Making the Transition: No Teacher is an Island

James Bellanca


“Deeper Learning? All kids thinking critically and creatively? Collaborating? Applying digital literacy? “It would never happen in my school with the kids we get.” “I’m lucky to get them to finish my daily reading worksheet.” “ Half of my thirty-three students speak almost no English.” Those words are just another dream that some college professor writes books and makes speeches about. Get real.”


These words are not a common commentary, but it’s a tone I hear often. We understand that it’s especially difficult for a teacher in a school environment where too many students speak too little English and other problems overwhelm the best of teachers. I also have heard, even in schools with a minimum of such issues.


It takes extraordinary effort for a teacher to make the transition from shallow learning with its emphasis on memorizing information, test preparation, and scores, scores, scores. Certainly there are teachers who manage this on their own. Mostly, however, it occurs when a whole school, lead by a strong principal, ends the practice of each teacher locked in her own classroom, her own island. “No man is an island” wrote the poet John Donne. Teachers shouldn’t have to be either.


An All Together Transition


Let’s examine a primary school example. We consider Katherine Smith Elementary in Evergreen School District, San Jose, to be the best elementary school I have visited.


I could describe any of this schools K-6 classrooms, the many outside of classroom events, the faculty, the school leaders, the parent program, or the many faculty meetings that occur to illustrate why this underfunded school tops my list. With its most poor Hispanic students starting from scratch to learn English, it defies the common low expectation that these youngsters can handle anything more than rote learning.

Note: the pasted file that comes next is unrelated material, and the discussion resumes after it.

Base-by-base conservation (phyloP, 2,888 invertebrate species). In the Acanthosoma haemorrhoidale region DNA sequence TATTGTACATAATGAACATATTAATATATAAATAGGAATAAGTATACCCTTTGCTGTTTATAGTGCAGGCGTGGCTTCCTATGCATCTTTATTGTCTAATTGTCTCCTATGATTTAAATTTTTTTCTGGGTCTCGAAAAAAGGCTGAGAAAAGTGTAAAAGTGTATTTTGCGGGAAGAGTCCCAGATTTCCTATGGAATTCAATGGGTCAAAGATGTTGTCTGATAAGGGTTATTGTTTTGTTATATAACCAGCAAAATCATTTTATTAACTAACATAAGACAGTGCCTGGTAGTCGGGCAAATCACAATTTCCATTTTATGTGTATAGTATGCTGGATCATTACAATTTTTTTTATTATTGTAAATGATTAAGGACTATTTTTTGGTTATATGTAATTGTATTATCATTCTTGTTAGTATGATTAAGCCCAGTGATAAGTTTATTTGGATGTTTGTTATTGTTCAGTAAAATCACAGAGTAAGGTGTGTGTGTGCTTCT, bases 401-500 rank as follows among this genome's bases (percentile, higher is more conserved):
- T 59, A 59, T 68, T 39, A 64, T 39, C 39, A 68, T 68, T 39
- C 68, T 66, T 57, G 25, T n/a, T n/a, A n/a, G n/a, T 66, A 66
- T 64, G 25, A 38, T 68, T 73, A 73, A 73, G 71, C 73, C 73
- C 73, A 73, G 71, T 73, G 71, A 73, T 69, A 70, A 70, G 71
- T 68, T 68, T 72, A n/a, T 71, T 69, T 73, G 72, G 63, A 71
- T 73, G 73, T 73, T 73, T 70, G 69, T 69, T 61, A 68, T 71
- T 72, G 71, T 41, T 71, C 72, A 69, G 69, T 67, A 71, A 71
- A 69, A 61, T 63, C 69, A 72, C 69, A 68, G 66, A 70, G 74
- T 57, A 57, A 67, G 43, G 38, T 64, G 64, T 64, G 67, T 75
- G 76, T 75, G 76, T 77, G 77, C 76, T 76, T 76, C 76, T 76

What makes the difference? It is the one hundred percent commitment to deeper learning outcomes for each and every student. Commitment encourages each teacher and school leader to come out of typical classroom islands and work together . This commitment is announced on the school’s home page and is visible every day.


Deeper Learning: Looks Like, Sounds Like


In the 2nd grade classroom, students live deeper learning as they engage in daily project-based units. On my visit, I caught them focusing on the whale they found on their city’s beach. One group was wondering about the whale’s heart. How big was it? Is it as big as ours? How does it work? After reading, watching videos and discussing the blue whale, they later elected to make a replica, paper-mache whale’s heart.


This multi-discipline study immersed students into standards-aligned content.


  • Reading: Ask and answer questions to find details about the blue whale’s heart.
  • Writing: Organize information in sentences.
  • Math:  Measure and find ratios to build the model heart.
  • Science: Name the parts and their functions of the whale’s heart.
  • Art: Know what paints and materials to sketch and build the model.
  • Technology: Search information about the blue whale’s hearts and how to use an app to sketch the heart.                                           


To help “master the core content” and more importantly to develop their deeper learning competencies, the teacher had identified and aligned each outcome.